Climate change denial hit its stride in the Bush-Cheney era, precipitating today's climate disaster

Republicans didn't always deny the reality of climate change. Then, George W. Bush took office

By Matthew Rozsa

Staff Writer

Published June 19, 2023 4:00PM (EDT)

Vice President Dick Cheney and President George W. Bush (David Bohrer/U.S. National Archives via Getty Images)
Vice President Dick Cheney and President George W. Bush (David Bohrer/U.S. National Archives via Getty Images)

Once upon a time, the mainstream Republican Party did not deny the reality of climate science and even saw the environment as something to be valued and protected, not exploited.

"They staged a coup... the fox was now guarding the hen house from that point forward. Energy and environmental policy, and the Republican Party, was controlled by polluters and they would not look back."

This can be difficult to believe, much as it is hard to imagine that environmentalist presidents like Theodore Roosevelt (who conserved over 230 million acres of wilderness, at least for white people) and Richard Nixon (who originated the Environmental Protection Agency, or EPA) actually identified as Republicans. As recently as the early 1990s, a Republican president (George H. W. Bush) was willing to sign landmark environmental legislation to clean up acid rain and amend the Clean Air Act.

Yet today more than three out of four Republicans deny that climate change is a major threat to America's well-being. When Donald Trump was president, he gutted the EPA at every turn and yanked America out of the Paris climate accord. Although Joe Biden reversed some but not all of Trump's policies after taking office, it is clear today that one of America's two major political parties denies objective reality when it comes to basic scientific fact.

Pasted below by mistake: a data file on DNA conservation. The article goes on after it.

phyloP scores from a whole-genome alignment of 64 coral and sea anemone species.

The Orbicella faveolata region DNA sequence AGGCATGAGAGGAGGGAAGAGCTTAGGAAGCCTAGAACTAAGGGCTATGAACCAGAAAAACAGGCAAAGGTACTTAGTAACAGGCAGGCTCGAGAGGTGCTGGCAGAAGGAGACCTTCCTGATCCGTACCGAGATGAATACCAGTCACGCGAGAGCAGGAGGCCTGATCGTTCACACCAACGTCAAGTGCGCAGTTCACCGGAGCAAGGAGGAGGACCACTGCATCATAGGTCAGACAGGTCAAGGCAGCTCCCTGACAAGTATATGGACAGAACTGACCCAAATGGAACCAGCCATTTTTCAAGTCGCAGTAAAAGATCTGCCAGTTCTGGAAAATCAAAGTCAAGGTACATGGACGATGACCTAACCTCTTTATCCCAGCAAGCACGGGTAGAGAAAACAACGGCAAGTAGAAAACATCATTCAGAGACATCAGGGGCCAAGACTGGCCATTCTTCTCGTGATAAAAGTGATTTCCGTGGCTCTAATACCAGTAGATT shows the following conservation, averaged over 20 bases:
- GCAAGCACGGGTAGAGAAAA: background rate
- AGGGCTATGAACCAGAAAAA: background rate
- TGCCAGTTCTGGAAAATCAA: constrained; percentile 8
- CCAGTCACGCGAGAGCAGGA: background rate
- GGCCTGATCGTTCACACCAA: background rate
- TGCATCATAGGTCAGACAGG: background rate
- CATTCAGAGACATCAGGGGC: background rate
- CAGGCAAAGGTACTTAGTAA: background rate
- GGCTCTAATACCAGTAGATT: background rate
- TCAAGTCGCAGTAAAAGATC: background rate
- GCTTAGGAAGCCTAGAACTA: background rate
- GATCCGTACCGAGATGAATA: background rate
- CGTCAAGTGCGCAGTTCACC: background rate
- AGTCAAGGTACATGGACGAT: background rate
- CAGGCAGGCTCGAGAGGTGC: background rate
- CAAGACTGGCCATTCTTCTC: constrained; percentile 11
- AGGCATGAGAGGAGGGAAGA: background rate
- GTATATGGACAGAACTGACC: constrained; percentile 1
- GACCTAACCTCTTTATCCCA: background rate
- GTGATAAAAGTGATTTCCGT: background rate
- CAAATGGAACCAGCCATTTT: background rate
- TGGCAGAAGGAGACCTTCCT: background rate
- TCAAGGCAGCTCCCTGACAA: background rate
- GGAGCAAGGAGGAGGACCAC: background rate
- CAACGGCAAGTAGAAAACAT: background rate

According to many experts, it all traces back to the early 2000s — and the regime of America's most powerful Vice President, Dick Cheney.

"In terms of like the party's official stance being the rejection of environmental science — climate science, ozone depletion, what have you — that really hit its stride during the George W. Bush years," Dr. Michael E. Mann, a professor of Earth and Environmental Science at the University of Pennsylvania and author of "The New Climate War," told Salon. "That is the transition when Dick Cheney and the energy industry took over energy and environmental policy for the George W. Bush presidency. That's where they really veered sharply in the direction" of outright denialism.

Even at the time that this was happening, astute observers picked up on it. American science journalist Chris Mooney wrote the classic warning "The Republican War on Science" in 2005, smack dab in the middle of the Bush era, and dedicated his tome to exposing the deliberate efforts to conceal scientific facts from the public.

Notably, it was not limited to climate change: Fundamentalist Christian organizations opposed the scientific consensus on issues like evolution and bioethics, while private businesses opposed a wide range of environmental protection measures. Working together with the Republican Party — and particularly under the watchful, highly involved leadership of Vice President Cheney – the White House worked with Congress and the legislature to erode public trust in scientific research.